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I am reading this OAuth 2.0 Mutual-TLS Client Authentication and Certificate-Bound Access Tokens

I am interested to know how the certificates and public keys are exchanged between the client and the auth server. Maybe in offline mode/manual? or online for example in a post?

So are these actions of the protocol or we must perform them manually?

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As client you can registrate those certificates during OAuths Dynamic Client Registration:

Registration requests send a set of desired client metadata values to the authorization server. The resulting registration responses return a client identifier to use at the authorization server and the client metadata values registered for the client. The client can then use this registration information to communicate with the authorization server using the OAuth 2.0 protocol.

The metadata that need to be registrated at the authorization server are specified in the OAuth mTLS RFC in:

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    Welcome to security.SE! Link-only answers are discouraged because they become useless if the link goes dead (which I know is low risk for an RFC link, but still...). This would be a better answer if you copy the relevant parts of those RFCs so that your Answer is self-contained? – Mike Ounsworth Jan 22 at 14:45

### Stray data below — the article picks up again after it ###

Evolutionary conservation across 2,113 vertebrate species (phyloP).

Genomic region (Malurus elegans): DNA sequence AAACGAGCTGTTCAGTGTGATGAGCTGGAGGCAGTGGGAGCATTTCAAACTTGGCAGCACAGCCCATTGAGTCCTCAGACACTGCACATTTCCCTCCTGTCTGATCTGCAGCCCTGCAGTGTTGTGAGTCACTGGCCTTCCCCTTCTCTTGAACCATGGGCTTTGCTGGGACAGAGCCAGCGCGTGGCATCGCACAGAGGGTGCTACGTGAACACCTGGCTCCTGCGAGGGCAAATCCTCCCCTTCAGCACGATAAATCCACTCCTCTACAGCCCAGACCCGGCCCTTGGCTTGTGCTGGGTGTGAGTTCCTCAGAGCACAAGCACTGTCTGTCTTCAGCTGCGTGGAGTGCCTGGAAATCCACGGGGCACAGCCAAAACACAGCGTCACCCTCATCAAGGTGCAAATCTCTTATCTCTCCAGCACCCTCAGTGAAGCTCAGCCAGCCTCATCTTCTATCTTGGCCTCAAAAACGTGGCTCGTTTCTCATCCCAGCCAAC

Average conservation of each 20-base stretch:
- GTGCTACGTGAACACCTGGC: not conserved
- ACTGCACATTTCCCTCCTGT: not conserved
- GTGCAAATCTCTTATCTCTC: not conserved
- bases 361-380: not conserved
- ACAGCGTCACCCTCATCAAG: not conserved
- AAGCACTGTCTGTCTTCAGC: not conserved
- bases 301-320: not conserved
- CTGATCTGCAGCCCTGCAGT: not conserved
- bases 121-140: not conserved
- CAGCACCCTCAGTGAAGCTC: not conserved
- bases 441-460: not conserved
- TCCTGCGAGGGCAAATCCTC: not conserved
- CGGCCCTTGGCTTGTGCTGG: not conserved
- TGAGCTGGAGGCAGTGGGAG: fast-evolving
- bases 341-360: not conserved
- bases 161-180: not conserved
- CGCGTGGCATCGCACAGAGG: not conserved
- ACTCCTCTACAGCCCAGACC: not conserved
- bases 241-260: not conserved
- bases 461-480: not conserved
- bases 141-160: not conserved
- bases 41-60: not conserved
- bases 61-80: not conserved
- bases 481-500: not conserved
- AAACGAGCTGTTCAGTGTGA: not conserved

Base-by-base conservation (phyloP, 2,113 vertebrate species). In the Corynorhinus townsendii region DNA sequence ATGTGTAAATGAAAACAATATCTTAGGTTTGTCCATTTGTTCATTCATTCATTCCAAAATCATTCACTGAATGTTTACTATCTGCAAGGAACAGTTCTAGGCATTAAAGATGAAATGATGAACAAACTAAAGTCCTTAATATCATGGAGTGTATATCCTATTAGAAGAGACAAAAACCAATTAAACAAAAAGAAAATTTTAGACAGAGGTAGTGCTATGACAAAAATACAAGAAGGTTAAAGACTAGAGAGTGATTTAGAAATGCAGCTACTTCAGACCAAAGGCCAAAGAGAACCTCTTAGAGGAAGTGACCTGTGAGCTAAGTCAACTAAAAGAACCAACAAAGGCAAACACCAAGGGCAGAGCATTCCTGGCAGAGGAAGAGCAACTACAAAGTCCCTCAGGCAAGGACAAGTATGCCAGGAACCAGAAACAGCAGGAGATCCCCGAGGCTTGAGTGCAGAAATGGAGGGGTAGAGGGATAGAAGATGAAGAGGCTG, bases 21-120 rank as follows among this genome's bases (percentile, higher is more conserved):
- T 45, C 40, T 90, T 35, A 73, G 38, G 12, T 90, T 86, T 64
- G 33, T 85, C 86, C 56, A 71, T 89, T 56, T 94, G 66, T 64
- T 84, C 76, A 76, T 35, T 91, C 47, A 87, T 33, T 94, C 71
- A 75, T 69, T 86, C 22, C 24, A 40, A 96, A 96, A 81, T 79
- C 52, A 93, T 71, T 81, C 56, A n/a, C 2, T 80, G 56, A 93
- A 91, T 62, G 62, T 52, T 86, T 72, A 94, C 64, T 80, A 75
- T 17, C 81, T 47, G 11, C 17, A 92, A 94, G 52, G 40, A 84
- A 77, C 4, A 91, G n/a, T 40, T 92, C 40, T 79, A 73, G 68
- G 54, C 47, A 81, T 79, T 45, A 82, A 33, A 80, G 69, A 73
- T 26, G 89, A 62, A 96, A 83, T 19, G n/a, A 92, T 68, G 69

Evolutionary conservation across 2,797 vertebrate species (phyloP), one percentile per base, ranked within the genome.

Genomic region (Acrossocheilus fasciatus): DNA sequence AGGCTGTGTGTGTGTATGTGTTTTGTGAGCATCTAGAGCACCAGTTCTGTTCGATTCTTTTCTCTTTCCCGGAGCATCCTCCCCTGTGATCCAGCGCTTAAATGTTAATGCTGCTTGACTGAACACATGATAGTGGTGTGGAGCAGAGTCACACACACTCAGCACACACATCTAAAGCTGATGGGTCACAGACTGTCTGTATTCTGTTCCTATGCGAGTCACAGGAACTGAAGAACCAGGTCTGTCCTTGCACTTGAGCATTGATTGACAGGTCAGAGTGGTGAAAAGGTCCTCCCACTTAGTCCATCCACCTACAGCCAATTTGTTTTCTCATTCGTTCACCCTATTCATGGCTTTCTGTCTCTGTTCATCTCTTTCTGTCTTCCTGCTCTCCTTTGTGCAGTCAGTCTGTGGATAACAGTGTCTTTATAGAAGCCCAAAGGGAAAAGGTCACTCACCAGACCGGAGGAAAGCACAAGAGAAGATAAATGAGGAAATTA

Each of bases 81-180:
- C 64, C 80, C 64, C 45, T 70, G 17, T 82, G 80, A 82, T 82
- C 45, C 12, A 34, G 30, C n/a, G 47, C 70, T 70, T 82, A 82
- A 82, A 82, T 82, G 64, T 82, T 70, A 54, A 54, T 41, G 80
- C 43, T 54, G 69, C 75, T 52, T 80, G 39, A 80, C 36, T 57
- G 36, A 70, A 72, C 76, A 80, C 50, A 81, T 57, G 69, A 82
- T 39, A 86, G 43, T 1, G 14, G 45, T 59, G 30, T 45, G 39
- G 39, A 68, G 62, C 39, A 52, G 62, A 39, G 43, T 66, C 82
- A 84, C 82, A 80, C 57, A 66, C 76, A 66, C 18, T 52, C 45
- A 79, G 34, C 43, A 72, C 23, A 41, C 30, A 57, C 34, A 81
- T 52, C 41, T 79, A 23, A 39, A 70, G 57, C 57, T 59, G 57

• Hi Mike, thanks for your comment. I think the pages I linked only provide additional information. The answer is that "you can registrate those certificates during OAuth Dynamic Client Registration", isn'it? I think I cannot resume the whole client registration, and this is also not what was asked for. The other links provide information on what information to registrate in context of mTLS OAuth, which is additional information as well. If you disagree, pleas make a more concret suggestion what I could improve, thanks. ;) – lumiemp Jan 22 at 16:05
  • @Mike Nevertheless, I added a short part from the beginning of the Client Reg RFC, for those who do not know what it is about. But I still do not know what I could cite from the mTLS RFC, since the information is very specific and hardly to understand outside of the full texts context. – lumiemp Jan 22 at 16:11

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